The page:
Updated August 18, 2011.
If you're an iTunes user (download for Windows|Mac) whose appetite for music, movies, and podcasts is outstripping the capacity of your computer, it might be a good time to think about offloading that library to an external hard drive or a separate internal drive. If you do it right, the process is relatively simple, although the transfer time could take an hour or more, depending on the size of your media library.
I know our MP3 Insider audience could probably spot the difference between FLAC and MP3 just by using their finely-tuned ears, but for mere mortals, making sense of audio formats isn't easy. There was a time when all you had to worry about was music coming on CD, cassette, or vinyl, and telling them apart was obvious. Telling the difference between MP3, WMA, and WAV files isn't quite as clear and determining each format's advantages and limitations takes some homework, too.
If you or someone you know could use a little Audio Formats 101, I've made … Read more
It's easy to get songs on to an iPhone; it's notoriously hard to get them off. Whenever you plug someone else's iPhone or iPod into a computer, iTunes wants to erase everything on that player. Here's an easy way to get your songs and videos off your iPhone.
Thanks to Alan for sending along a link to Pod to PC. It's free software that allows you to take the files off your iPhone without messing with iTunes. You can download the software from CNET's Download.com.
Once you have it installed, launch the program. … Read more
Q: What is the best all-around Bluetooth speaker adapter if I want to connect my laptop to some good speakers that are not equipped with Bluetooth?--Tom, via e-mail
A: What you would want is a Bluetooth receiver, which can be a challenge to find; actually, we don't review them at all at this time, so I can't give you a personal opinion on any specific product of this kind. Generally, I get questions from people who are looking for a Bluetooth transmitter, which will allow you to connect a non-Bluetooth audio device with headphones or speakers that … Read more
We're kicking off a new series of How-To videos here at CNET that focuses on practical instruction for everyday technology. This is stuff that's a little too fundamental to be on an existing segment such as Insider Secrets, but requires more explanation than a Quick Tip. For my part, I thought I'd knock out a few tutorials on some basic and intermediate aspects of Apple's ubiquitous iTunes jukebox software.
Sony has a deal with Google that lets users of the Sony Reader get all kinds of public domain e-books for free. But what about the Kindle users? Not to worry. Thanks goes out to Buzz Out Loud listener Dave for sending along a tip for downloading free e-books right to the Kindle, no computer necessary. That's something that the Sony Reader can't do. Here's how to do it.First, make sure your Kindle's on and the wireless connection is active.
Press menu and select experimental.
Then select basic Web.
Press menu again and select enter … Read more
I have to confess that sometimes I get so consumed in the world of my iPod and my MP3 collection that I lose sight of the fact that songs are made by people--real people--many of whom are living, and touring and putting on outstanding shows. Sure, recorded music is convenient, cheap, and accessible, but it's live performances that really make you fall head over heels for a band. No amount of Pandora, Last.fm, or iTunes could make me want to buy a band's T-shirt--but give me a good show, and suddenly I'm putting the band's … Read more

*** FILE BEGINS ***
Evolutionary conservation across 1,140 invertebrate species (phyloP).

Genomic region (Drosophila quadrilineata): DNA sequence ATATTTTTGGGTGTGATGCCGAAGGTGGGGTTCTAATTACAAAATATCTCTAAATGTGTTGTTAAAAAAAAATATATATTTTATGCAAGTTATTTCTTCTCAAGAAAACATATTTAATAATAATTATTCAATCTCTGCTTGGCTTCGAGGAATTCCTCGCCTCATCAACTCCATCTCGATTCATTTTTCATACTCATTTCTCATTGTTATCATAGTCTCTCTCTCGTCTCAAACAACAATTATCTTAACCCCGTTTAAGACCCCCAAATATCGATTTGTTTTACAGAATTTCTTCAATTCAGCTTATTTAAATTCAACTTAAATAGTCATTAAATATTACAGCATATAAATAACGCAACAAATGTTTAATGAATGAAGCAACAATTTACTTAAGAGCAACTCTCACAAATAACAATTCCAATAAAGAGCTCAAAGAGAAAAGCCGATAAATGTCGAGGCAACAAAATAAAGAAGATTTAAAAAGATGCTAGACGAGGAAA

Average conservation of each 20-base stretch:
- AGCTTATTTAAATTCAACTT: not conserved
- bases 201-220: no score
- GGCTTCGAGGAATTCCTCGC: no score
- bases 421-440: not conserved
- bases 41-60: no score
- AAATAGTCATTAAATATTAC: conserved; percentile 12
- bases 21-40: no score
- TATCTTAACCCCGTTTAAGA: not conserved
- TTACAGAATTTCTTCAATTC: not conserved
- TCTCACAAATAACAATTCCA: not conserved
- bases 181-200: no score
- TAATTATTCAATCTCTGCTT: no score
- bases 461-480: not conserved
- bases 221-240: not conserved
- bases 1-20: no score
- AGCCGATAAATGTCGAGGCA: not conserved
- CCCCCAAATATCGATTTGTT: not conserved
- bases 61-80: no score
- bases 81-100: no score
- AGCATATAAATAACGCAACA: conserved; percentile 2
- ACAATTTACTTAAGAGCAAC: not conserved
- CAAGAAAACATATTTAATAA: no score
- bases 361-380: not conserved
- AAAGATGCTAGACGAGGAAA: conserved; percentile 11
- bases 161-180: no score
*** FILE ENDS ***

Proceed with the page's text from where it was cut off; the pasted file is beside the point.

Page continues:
Not everyone cares about audio quality. In fact, there's some evidence to suggest we're raising a generation that actually prefers the sound of MP3s over higher-fidelity recordings. Still, there will always be people who obsess over sound quality--just as there are always people with discerning taste in food, or an eye for fine art.
There was a time when fidelity fanatics wouldn't touch an iPod with a 10-foot pole, and clung tightly to formats like vinyl, CD, and SACD. Things have eased up over the years, though, as the devout have begrudgingly come to terms with the … Read more
Q: Wish I had known before I bought my Fuze last week that iTunes wasn't going to work, although I have to say, I'm glad to discover I'm not losing my mind when I plug it in and don't see anything on iTunes saying "put your files on your player." For now it sounds like the best I can do is to burn all my iTunes purchases onto discs and rerip them as MP3s using Windows Media Player (WMP)? I'm assuming I'll have to type in the track, album, and artist info myself, but there are always rainy days for that sort of thing...
A more immediate concern for me is downloading podcasts--I love mellowing with a little informative talk rather than trying to DJ and find "just the right song," plus the 30-mins (or so) length is perfect for my workouts. So what's the best way to get podcasts off the ether and into my ears, in your opinion? I'm looking for the simplest, fastest, least brain-damaging method. I've been using iTunes and then drag-and-dropping them in Windows Explorer, but even with a high-speed connection at home that seems extraordinarily slow (I thought these things were low bitrate so they'd be easier to move around?) as well as inelegant.--Anton, via e-mail
A: As for the first question about converting the iTunes tracks, what you mentioned is pretty much exactly it. It's definitely time consuming, but the legality is not questionable, and even with burned CDs, WMP will often recognize the album and be able to fill in ID3 tag info for you automatically. There are also programs such as NoteBurner, which converts the tracks without having to burn and re-rip. However, last I checked, this method was legally questionable, what with the fact that such software circumvents the DRM technology. However, it's still readily available, so clearly the area is gray enough.… Read more